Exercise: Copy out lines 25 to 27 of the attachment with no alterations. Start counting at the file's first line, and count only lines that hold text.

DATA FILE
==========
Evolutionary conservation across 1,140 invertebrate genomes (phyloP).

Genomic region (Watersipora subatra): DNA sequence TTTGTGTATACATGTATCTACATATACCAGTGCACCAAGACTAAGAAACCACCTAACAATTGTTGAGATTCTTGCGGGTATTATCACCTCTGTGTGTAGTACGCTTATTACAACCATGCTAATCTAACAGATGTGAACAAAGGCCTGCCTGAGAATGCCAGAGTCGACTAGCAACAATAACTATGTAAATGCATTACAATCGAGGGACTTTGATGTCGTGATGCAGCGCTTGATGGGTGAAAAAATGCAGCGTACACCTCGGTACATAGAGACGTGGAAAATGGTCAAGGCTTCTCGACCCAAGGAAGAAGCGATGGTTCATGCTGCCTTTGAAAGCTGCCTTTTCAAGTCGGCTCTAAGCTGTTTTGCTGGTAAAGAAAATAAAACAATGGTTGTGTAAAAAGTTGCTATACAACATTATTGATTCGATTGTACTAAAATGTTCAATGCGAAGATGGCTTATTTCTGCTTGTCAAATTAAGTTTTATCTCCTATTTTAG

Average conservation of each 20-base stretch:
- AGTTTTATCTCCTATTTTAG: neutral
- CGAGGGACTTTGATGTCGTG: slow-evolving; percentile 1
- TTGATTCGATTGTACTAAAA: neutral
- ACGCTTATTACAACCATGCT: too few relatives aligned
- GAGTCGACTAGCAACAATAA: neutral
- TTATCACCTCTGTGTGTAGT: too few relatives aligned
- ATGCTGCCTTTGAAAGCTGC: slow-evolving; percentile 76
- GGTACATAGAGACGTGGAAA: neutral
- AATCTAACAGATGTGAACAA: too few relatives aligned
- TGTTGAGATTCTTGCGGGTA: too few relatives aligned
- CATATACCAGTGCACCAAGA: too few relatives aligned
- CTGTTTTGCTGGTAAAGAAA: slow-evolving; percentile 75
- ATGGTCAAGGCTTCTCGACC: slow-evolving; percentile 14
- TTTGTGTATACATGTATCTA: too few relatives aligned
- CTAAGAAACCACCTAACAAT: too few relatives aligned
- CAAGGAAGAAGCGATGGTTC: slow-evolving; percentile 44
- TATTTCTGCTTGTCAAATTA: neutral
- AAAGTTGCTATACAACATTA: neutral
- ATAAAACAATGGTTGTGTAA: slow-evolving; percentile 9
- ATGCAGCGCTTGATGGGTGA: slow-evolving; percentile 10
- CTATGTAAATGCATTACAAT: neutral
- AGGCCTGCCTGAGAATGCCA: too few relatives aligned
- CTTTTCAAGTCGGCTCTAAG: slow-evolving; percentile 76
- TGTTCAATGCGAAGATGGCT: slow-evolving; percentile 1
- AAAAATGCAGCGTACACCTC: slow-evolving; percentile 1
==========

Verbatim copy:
- AGGCCTGCCTGAGAATGCCA: too few relatives aligned
- CTTTTCAAGTCGGCTCTAAG: slow-evolving; percentile 76
- TGTTCAATGCGAAGATGGCT: slow-evolving; percentile 1